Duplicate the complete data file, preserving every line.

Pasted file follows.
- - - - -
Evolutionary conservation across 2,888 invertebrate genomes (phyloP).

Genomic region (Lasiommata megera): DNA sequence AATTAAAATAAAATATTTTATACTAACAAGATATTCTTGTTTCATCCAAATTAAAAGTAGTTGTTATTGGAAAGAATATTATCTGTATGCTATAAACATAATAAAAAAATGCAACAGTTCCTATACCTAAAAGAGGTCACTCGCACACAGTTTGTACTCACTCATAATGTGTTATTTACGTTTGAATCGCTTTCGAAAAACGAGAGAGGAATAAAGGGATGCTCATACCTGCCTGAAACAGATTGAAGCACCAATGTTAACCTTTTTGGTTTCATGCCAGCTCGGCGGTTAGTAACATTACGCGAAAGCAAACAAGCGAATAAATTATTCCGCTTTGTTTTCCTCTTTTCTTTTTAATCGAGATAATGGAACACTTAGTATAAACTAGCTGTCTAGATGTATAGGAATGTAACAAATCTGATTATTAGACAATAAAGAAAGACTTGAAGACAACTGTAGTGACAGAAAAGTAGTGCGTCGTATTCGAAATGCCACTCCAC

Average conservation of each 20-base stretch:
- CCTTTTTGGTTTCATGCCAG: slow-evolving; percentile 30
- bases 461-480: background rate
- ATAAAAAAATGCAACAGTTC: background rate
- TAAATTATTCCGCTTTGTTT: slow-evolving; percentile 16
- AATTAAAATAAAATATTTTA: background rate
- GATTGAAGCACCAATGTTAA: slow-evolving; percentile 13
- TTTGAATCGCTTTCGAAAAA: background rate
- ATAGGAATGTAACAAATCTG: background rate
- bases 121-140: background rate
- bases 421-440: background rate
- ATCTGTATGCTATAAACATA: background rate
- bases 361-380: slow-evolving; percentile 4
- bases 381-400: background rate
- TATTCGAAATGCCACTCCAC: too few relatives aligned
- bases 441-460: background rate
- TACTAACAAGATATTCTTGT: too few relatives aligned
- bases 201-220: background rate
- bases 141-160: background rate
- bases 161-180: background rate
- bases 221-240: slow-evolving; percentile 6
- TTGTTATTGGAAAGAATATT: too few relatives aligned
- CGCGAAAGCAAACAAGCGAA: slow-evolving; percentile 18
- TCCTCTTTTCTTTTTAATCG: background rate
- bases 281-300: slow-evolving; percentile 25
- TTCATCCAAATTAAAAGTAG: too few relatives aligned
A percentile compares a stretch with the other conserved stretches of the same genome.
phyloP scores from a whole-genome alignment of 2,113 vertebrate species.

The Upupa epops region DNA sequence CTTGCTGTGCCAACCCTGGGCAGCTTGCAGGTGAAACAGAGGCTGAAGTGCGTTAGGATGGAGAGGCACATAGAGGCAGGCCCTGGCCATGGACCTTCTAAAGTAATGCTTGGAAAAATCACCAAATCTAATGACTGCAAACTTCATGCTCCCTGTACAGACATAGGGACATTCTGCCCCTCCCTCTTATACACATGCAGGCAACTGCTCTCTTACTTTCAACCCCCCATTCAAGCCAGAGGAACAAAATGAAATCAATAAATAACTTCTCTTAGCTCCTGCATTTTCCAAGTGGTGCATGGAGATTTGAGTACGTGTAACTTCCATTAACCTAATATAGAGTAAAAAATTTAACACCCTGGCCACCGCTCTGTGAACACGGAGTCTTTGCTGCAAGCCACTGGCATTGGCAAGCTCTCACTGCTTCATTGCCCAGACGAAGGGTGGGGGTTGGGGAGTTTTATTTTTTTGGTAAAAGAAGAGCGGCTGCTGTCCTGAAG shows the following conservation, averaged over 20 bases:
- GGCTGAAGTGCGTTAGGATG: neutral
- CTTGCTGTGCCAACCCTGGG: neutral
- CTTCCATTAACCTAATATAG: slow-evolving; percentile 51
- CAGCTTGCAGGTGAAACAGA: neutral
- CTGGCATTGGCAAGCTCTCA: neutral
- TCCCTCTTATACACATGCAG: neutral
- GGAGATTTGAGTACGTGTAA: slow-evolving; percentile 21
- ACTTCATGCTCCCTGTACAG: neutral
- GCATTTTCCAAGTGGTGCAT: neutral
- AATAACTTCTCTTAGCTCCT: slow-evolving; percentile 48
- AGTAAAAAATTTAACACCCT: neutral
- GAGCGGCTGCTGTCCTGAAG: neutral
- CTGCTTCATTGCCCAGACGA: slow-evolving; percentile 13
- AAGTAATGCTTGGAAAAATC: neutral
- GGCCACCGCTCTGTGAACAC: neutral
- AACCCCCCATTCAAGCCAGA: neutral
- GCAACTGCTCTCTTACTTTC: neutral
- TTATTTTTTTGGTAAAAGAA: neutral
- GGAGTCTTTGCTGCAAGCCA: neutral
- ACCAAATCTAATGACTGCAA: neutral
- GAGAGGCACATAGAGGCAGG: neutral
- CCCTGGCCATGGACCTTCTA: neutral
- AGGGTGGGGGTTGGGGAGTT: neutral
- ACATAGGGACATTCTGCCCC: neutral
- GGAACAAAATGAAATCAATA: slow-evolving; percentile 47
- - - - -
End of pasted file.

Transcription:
Evolutionary conservation across 2,888 invertebrate genomes (phyloP).

Genomic region (Lasiommata megera): DNA sequence AATTAAAATAAAATATTTTATACTAACAAGATATTCTTGTTTCATCCAAATTAAAAGTAGTTGTTATTGGAAAGAATATTATCTGTATGCTATAAACATAATAAAAAAATGCAACAGTTCCTATACCTAAAAGAGGTCACTCGCACACAGTTTGTACTCACTCATAATGTGTTATTTACGTTTGAATCGCTTTCGAAAAACGAGAGAGGAATAAAGGGATGCTCATACCTGCCTGAAACAGATTGAAGCACCAATGTTAACCTTTTTGGTTTCATGCCAGCTCGGCGGTTAGTAACATTACGCGAAAGCAAACAAGCGAATAAATTATTCCGCTTTGTTTTCCTCTTTTCTTTTTAATCGAGATAATGGAACACTTAGTATAAACTAGCTGTCTAGATGTATAGGAATGTAACAAATCTGATTATTAGACAATAAAGAAAGACTTGAAGACAACTGTAGTGACAGAAAAGTAGTGCGTCGTATTCGAAATGCCACTCCAC

Average conservation of each 20-base stretch:
- CCTTTTTGGTTTCATGCCAG: slow-evolving; percentile 30
- bases 461-480: background rate
- ATAAAAAAATGCAACAGTTC: background rate
- TAAATTATTCCGCTTTGTTT: slow-evolving; percentile 16
- AATTAAAATAAAATATTTTA: background rate
- GATTGAAGCACCAATGTTAA: slow-evolving; percentile 13
- TTTGAATCGCTTTCGAAAAA: background rate
- ATAGGAATGTAACAAATCTG: background rate
- bases 121-140: background rate
- bases 421-440: background rate
- ATCTGTATGCTATAAACATA: background rate
- bases 361-380: slow-evolving; percentile 4
- bases 381-400: background rate
- TATTCGAAATGCCACTCCAC: too few relatives aligned
- bases 441-460: background rate
- TACTAACAAGATATTCTTGT: too few relatives aligned
- bases 201-220: background rate
- bases 141-160: background rate
- bases 161-180: background rate
- bases 221-240: slow-evolving; percentile 6
- TTGTTATTGGAAAGAATATT: too few relatives aligned
- CGCGAAAGCAAACAAGCGAA: slow-evolving; percentile 18
- TCCTCTTTTCTTTTTAATCG: background rate
- bases 281-300: slow-evolving; percentile 25
- TTCATCCAAATTAAAAGTAG: too few relatives aligned
A percentile compares a stretch with the other conserved stretches of the same genome.
phyloP scores from a whole-genome alignment of 2,113 vertebrate species.

The Upupa epops region DNA sequence CTTGCTGTGCCAACCCTGGGCAGCTTGCAGGTGAAACAGAGGCTGAAGTGCGTTAGGATGGAGAGGCACATAGAGGCAGGCCCTGGCCATGGACCTTCTAAAGTAATGCTTGGAAAAATCACCAAATCTAATGACTGCAAACTTCATGCTCCCTGTACAGACATAGGGACATTCTGCCCCTCCCTCTTATACACATGCAGGCAACTGCTCTCTTACTTTCAACCCCCCATTCAAGCCAGAGGAACAAAATGAAATCAATAAATAACTTCTCTTAGCTCCTGCATTTTCCAAGTGGTGCATGGAGATTTGAGTACGTGTAACTTCCATTAACCTAATATAGAGTAAAAAATTTAACACCCTGGCCACCGCTCTGTGAACACGGAGTCTTTGCTGCAAGCCACTGGCATTGGCAAGCTCTCACTGCTTCATTGCCCAGACGAAGGGTGGGGGTTGGGGAGTTTTATTTTTTTGGTAAAAGAAGAGCGGCTGCTGTCCTGAAG shows the following conservation, averaged over 20 bases:
- GGCTGAAGTGCGTTAGGATG: neutral
- CTTGCTGTGCCAACCCTGGG: neutral
- CTTCCATTAACCTAATATAG: slow-evolving; percentile 51
- CAGCTTGCAGGTGAAACAGA: neutral
- CTGGCATTGGCAAGCTCTCA: neutral
- TCCCTCTTATACACATGCAG: neutral
- GGAGATTTGAGTACGTGTAA: slow-evolving; percentile 21
- ACTTCATGCTCCCTGTACAG: neutral
- GCATTTTCCAAGTGGTGCAT: neutral
- AATAACTTCTCTTAGCTCCT: slow-evolving; percentile 48
- AGTAAAAAATTTAACACCCT: neutral
- GAGCGGCTGCTGTCCTGAAG: neutral
- CTGCTTCATTGCCCAGACGA: slow-evolving; percentile 13
- AAGTAATGCTTGGAAAAATC: neutral
- GGCCACCGCTCTGTGAACAC: neutral
- AACCCCCCATTCAAGCCAGA: neutral
- GCAACTGCTCTCTTACTTTC: neutral
- TTATTTTTTTGGTAAAAGAA: neutral
- GGAGTCTTTGCTGCAAGCCA: neutral
- ACCAAATCTAATGACTGCAA: neutral
- GAGAGGCACATAGAGGCAGG: neutral
- CCCTGGCCATGGACCTTCTA: neutral
- AGGGTGGGGGTTGGGGAGTT: neutral
- ACATAGGGACATTCTGCCCC: neutral
- GGAACAAAATGAAATCAATA: slow-evolving; percentile 47